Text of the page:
• OFSTED Evaluation Schedule: The Quality of Teaching GOOD (2):As a result of teaching that is mainly good, with examples of outstanding teaching, most pupils andgroups of pupils, including disabled pupils and those with special educational needs, are achievingwell over time. Teachers have high expectations of all pupils. Teachers in most subjects and keystages use their well developed subject knowledge and their accurate assessment of pupils’ priorskills, knowledge and understanding to plan effectively and set challenging tasks. They use effectiveteaching strategies that, together with appropriately targeted support and intervention, match mostpupils’ individual needs so that pupils learn well across the curriculum. The teaching of reading,writing, communication and mathematics is very efficient. Teachers and other adults enthuse andmotivate most pupils to participate. Teaching generally promotes pupils’ resilience, confidence andindependence when tackling challenging activities. Teachers regularly listen astutely to, carefullyobserve and skilfully question groups of pupils and individuals during lessons in order to reshapetasks and explanations to improve learning. Teaching consistently deepens pupils’ knowledge andunderstanding and teaches them a range of skills including communication, reading and writing, andmathematics across the curriculum. Appropriate and regular homework contributes well to pupils’learning. Teachers assess pupils’ progress regularly and accurately and discuss assessments withthem so that pupils know how well they have done and what they need to do to improve.
  • OFSTED Evaluation Schedule: The Quality of Teaching OUTSTANDING ( 1):Much of the teaching in all key stages and most subjects is outstanding and never less thanconsistently good. As a result, almost all pupils are making rapid and sustained progress. Allteachers have consistently high expectations of all pupils. Drawing on excellent subjectknowledge, teachers plan astutely and set challenging tasks based on systematic, accurateassessment of pupils’ prior skills, knowledge and understanding. They use well judged andoften imaginative teaching strategies that, together with sharply focused and timely supportand intervention, match individual needs accurately. Consequently, pupils learn exceptionallywell across the curriculum. The teaching of reading, writing, communication andmathematics is exceptional. Teachers and other adults generate high levels of enthusiasmfor, participation in and commitment to learning. Teaching promotes pupils’ high levels ofresilience, confidence and independence when they tackle challenging activities. Teacherssystematically and effectively check pupils’ understanding throughout lessons, anticipatingwhere they may need to intervene and doing so with notable impact on the quality oflearning. Time is used very well and every opportunity is taken to successfully developcrucial skills, including being able to use their literacy and numeracy skills in other subjects.Appropriate and regular homework contributes very well to pupils’ learning. Marking andconstructive feedback from teachers and pupils are frequent and of a consistently highquality, which enables pupils to understand how to improve their work, encouraging highlevels of engagement and interest.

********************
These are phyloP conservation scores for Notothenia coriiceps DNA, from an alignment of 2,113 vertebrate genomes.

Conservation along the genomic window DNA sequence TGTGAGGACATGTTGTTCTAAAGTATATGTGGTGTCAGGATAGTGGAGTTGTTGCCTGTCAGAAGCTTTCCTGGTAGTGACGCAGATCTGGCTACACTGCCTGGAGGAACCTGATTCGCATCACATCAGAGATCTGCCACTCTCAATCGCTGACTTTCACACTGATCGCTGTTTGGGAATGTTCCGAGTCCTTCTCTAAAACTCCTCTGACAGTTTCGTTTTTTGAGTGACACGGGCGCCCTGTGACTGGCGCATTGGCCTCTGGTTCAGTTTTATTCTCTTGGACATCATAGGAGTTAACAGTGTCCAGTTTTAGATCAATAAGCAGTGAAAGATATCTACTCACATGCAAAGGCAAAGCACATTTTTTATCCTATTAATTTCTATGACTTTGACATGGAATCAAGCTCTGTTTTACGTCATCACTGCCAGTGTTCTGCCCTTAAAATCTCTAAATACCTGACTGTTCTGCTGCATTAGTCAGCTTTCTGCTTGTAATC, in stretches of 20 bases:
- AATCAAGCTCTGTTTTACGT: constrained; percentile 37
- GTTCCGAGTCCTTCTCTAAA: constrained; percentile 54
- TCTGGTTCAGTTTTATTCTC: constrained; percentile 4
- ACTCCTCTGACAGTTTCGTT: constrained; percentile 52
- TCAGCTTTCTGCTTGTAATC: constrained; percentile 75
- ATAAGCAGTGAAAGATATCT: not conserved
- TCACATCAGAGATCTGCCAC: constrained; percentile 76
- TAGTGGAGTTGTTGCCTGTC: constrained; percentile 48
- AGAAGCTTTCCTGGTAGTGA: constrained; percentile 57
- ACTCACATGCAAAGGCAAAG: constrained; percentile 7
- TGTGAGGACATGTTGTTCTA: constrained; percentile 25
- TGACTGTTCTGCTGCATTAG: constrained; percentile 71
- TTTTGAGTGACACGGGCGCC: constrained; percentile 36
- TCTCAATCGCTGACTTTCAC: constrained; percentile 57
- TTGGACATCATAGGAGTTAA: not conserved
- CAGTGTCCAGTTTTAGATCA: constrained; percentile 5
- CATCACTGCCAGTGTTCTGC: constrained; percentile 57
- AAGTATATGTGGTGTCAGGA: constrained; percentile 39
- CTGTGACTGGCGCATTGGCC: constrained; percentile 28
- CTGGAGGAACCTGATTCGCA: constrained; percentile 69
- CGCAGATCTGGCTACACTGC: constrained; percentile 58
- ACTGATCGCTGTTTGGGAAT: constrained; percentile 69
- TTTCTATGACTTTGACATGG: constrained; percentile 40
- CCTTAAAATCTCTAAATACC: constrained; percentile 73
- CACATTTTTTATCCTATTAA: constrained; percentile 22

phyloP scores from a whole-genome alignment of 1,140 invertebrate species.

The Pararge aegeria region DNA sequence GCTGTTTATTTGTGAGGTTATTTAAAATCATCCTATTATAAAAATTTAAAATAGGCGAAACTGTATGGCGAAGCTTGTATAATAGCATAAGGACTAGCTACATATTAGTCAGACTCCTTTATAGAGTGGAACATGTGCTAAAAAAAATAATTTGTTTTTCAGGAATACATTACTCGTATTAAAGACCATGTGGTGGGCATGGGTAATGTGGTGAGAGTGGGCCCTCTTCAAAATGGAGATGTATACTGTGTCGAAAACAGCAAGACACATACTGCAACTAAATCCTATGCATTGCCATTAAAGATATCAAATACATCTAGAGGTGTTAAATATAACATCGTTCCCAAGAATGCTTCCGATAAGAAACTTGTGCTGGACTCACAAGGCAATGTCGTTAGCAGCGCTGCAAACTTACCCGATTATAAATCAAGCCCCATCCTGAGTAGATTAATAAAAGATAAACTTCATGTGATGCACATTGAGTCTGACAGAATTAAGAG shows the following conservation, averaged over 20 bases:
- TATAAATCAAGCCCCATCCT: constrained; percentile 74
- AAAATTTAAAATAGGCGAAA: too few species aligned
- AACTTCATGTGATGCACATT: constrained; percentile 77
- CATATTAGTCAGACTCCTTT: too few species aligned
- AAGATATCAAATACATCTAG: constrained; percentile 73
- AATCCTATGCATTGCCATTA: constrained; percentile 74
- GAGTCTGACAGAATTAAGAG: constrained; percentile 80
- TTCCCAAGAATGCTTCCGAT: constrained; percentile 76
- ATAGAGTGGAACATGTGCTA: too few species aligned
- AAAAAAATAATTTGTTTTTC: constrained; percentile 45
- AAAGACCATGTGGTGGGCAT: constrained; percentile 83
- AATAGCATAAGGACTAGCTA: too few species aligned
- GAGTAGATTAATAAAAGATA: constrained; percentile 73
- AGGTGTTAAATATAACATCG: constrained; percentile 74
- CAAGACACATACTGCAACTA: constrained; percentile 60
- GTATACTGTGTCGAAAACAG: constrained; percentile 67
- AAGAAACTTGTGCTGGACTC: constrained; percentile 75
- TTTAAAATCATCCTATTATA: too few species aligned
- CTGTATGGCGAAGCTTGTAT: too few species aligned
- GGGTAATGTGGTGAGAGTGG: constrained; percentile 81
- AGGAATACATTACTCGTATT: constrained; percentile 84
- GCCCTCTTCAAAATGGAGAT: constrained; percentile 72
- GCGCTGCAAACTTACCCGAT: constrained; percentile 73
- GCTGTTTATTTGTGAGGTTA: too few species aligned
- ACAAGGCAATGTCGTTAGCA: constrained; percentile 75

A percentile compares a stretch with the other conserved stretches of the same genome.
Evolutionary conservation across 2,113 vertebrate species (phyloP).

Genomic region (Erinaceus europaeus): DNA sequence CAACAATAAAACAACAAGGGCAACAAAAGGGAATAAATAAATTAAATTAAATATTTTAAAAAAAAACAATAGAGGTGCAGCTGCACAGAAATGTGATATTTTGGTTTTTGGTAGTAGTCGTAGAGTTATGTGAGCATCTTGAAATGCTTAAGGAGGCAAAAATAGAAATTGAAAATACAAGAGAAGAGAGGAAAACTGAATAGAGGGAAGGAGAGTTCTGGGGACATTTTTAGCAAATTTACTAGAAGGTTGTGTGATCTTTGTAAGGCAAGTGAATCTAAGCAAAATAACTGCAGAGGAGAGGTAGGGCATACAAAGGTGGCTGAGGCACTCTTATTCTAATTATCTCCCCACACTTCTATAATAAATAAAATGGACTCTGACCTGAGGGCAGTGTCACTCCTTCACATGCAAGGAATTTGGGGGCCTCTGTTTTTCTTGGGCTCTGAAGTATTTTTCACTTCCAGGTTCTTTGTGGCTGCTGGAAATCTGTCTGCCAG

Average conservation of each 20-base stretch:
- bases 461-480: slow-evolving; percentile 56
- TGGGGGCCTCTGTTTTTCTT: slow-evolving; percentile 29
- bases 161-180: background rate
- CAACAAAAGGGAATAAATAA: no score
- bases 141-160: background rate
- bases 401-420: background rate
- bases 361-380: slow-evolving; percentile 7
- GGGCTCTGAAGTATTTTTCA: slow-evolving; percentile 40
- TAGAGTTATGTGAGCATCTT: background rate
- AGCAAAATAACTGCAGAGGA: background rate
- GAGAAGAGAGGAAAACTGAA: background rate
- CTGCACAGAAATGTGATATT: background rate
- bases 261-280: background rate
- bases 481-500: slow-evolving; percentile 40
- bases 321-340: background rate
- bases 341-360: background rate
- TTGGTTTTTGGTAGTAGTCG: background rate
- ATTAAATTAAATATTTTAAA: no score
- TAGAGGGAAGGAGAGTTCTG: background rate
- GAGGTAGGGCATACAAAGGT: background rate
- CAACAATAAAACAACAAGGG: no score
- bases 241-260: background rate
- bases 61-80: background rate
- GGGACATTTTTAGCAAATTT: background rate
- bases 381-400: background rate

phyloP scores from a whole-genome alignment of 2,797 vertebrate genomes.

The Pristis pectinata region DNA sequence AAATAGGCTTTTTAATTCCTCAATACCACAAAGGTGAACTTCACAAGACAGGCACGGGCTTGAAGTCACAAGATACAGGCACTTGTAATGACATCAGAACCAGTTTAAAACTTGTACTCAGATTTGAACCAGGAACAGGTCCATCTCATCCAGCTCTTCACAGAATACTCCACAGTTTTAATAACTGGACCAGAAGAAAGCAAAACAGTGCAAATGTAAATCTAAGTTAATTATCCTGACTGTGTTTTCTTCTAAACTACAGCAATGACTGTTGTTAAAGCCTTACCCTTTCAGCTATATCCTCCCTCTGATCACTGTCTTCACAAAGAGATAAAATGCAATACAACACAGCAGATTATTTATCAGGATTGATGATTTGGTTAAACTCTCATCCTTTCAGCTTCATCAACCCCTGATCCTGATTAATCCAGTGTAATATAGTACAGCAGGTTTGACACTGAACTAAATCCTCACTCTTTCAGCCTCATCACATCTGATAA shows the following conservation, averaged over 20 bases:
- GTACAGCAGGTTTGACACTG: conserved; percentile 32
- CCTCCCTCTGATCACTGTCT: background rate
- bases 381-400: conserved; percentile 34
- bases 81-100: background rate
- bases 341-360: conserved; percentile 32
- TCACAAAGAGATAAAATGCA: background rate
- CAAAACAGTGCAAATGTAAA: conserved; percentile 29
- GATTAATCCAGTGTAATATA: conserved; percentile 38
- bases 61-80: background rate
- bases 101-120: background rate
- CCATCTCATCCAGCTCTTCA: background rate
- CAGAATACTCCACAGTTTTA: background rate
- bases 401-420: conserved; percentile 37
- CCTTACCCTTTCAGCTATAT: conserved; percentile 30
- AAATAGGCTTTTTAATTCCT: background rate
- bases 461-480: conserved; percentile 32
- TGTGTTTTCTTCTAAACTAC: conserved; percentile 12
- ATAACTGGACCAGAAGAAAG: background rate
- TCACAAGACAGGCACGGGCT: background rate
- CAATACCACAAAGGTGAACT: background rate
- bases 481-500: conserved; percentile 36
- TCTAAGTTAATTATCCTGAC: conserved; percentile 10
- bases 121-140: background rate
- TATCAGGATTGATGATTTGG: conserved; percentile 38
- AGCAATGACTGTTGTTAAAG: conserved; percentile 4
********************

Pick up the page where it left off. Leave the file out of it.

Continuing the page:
• Lesson observation – AfL Strand• Outstanding -Teachers systematically and effectively check pupils’ understanding throughout lessons, anticipating where they may need to intervene and doing so with notable impact on the quality of learning.• Good - Teachers regularly listen astutely to, carefully observe and skilfully question groups of pupils and individuals during lessons in order to reshape tasks and explanations to improve learning.• Satisfactory - Teachers monitor pupils’ work during lessons, picking up any general misconceptions and adjust their plans accordingly to support learning. These adaptations are usually successful but occasionally are not timely or relevant and this slows learning for some pupils.
  • The Garden Analogy• If we think of our children as plants …• Summative assessment of the plants. Is the process of simply measuring.it might b e interesting to compare and analyse measurements but in themselves these do not affect the growth of the plants.• Formative assessment on the other hand is the equivalent of feeding and watering the plants appropriate to their needs directly affecting their growth.
  • Formative Assessment Assessment for Learning• The identification by teachers and learners of learning goals, intensions or outcomes and criteria for achieving these.• Rich conversations between teachers and students that continually build and go deeper.• He provision of effective, timely feedback to enable students to advance their learning.• The active involvement of students in their own learning.• Teachers responding to identified learning needs and strengths by modifying their teaching approaches. (Black & Willam, 1998)